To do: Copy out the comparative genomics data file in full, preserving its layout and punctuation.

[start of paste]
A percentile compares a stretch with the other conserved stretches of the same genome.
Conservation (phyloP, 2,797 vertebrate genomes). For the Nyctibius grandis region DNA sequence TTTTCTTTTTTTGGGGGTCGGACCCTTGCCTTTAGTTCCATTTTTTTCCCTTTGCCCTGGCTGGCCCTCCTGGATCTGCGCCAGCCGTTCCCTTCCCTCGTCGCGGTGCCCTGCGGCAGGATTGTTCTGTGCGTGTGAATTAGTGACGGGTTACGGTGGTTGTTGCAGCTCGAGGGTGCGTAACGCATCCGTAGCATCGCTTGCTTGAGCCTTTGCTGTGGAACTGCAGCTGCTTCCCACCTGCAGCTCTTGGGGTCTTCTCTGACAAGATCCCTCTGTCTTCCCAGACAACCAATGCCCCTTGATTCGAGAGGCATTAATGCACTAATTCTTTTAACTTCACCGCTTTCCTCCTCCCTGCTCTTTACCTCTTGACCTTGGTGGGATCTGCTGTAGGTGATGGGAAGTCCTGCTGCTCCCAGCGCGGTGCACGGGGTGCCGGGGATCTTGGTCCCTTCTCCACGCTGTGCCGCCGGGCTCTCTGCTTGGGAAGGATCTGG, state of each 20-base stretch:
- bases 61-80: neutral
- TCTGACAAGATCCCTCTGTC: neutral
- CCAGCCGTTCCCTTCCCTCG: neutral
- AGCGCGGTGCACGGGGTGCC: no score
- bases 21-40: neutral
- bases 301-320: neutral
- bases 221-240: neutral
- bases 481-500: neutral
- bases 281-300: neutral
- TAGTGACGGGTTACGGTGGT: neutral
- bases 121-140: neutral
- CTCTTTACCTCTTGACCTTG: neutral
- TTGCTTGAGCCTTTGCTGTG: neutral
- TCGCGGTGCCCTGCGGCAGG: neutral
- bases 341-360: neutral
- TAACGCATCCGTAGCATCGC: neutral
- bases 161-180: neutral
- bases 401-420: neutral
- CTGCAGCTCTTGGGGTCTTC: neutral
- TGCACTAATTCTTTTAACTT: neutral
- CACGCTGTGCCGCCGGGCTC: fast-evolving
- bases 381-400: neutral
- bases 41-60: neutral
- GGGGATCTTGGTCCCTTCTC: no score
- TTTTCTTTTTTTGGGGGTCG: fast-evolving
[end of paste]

A percentile compares a stretch with the other conserved stretches of the same genome.
Conservation (phyloP, 2,797 vertebrate genomes). For the Nyctibius grandis region DNA sequence TTTTCTTTTTTTGGGGGTCGGACCCTTGCCTTTAGTTCCATTTTTTTCCCTTTGCCCTGGCTGGCCCTCCTGGATCTGCGCCAGCCGTTCCCTTCCCTCGTCGCGGTGCCCTGCGGCAGGATTGTTCTGTGCGTGTGAATTAGTGACGGGTTACGGTGGTTGTTGCAGCTCGAGGGTGCGTAACGCATCCGTAGCATCGCTTGCTTGAGCCTTTGCTGTGGAACTGCAGCTGCTTCCCACCTGCAGCTCTTGGGGTCTTCTCTGACAAGATCCCTCTGTCTTCCCAGACAACCAATGCCCCTTGATTCGAGAGGCATTAATGCACTAATTCTTTTAACTTCACCGCTTTCCTCCTCCCTGCTCTTTACCTCTTGACCTTGGTGGGATCTGCTGTAGGTGATGGGAAGTCCTGCTGCTCCCAGCGCGGTGCACGGGGTGCCGGGGATCTTGGTCCCTTCTCCACGCTGTGCCGCCGGGCTCTCTGCTTGGGAAGGATCTGG, state of each 20-base stretch:
- bases 61-80: neutral
- TCTGACAAGATCCCTCTGTC: neutral
- CCAGCCGTTCCCTTCCCTCG: neutral
- AGCGCGGTGCACGGGGTGCC: no score
- bases 21-40: neutral
- bases 301-320: neutral
- bases 221-240: neutral
- bases 481-500: neutral
- bases 281-300: neutral
- TAGTGACGGGTTACGGTGGT: neutral
- bases 121-140: neutral
- CTCTTTACCTCTTGACCTTG: neutral
- TTGCTTGAGCCTTTGCTGTG: neutral
- TCGCGGTGCCCTGCGGCAGG: neutral
- bases 341-360: neutral
- TAACGCATCCGTAGCATCGC: neutral
- bases 161-180: neutral
- bases 401-420: neutral
- CTGCAGCTCTTGGGGTCTTC: neutral
- TGCACTAATTCTTTTAACTT: neutral
- CACGCTGTGCCGCCGGGCTC: fast-evolving
- bases 381-400: neutral
- bases 41-60: neutral
- GGGGATCTTGGTCCCTTCTC: no score
- TTTTCTTTTTTTGGGGGTCG: fast-evolving